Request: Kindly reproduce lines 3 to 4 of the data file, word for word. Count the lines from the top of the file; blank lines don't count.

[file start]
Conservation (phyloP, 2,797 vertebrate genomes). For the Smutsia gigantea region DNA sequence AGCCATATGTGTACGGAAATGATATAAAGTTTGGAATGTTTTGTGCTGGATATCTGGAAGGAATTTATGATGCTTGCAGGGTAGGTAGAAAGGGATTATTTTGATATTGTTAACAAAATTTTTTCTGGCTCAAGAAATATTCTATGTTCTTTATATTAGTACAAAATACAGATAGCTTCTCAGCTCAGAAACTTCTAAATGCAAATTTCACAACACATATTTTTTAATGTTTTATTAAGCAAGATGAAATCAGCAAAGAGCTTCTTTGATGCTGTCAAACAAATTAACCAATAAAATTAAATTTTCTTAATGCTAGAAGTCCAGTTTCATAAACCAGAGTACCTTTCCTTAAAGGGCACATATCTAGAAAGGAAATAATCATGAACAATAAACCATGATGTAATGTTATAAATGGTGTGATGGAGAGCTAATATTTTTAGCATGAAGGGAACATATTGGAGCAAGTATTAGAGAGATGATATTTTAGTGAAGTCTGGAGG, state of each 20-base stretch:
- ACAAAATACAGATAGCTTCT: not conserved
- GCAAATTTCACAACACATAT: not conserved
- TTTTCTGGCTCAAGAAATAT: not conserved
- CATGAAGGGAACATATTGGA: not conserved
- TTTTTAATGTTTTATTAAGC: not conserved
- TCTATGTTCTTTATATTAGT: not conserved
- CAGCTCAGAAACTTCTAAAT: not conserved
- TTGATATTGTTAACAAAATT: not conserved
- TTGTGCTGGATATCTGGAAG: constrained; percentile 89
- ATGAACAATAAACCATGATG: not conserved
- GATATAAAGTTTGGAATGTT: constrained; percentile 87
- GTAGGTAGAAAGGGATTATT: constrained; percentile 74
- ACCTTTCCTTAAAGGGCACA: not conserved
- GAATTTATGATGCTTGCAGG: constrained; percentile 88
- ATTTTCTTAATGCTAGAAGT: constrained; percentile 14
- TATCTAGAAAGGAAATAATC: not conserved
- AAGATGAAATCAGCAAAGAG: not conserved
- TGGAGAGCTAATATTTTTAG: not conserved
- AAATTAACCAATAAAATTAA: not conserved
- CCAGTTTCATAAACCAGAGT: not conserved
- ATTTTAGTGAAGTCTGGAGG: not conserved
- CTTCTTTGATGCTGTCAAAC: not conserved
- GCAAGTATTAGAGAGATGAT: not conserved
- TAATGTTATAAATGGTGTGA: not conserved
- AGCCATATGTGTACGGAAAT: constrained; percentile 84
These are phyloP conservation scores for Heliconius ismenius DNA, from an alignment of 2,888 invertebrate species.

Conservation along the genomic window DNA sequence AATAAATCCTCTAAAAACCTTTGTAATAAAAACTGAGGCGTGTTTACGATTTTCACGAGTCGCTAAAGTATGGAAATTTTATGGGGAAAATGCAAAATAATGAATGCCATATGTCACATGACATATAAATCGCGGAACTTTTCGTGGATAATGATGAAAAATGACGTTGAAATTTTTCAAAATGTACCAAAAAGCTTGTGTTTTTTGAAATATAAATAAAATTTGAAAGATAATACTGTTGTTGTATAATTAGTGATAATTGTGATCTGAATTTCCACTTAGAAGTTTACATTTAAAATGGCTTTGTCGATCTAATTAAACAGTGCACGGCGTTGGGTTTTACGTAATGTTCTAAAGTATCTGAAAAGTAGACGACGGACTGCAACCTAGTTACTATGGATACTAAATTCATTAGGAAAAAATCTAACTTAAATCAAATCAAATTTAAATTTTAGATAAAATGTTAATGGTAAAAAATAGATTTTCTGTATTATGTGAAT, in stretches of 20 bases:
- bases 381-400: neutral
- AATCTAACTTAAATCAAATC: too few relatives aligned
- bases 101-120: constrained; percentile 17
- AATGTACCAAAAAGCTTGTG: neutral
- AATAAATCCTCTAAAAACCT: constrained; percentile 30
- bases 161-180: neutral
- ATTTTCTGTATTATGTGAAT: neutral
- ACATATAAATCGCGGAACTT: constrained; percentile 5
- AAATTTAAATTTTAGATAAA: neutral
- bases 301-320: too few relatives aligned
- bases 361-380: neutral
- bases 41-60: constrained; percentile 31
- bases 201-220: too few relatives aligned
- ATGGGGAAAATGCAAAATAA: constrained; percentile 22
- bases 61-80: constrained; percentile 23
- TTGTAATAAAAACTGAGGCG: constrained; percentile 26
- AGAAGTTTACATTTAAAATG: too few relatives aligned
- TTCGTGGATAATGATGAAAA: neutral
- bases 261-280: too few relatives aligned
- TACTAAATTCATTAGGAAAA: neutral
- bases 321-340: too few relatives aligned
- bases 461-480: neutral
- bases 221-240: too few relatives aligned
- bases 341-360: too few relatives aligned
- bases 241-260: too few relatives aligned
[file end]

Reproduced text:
- GCAAATTTCACAACACATAT: not conserved
- TTTTCTGGCTCAAGAAATAT: not conserved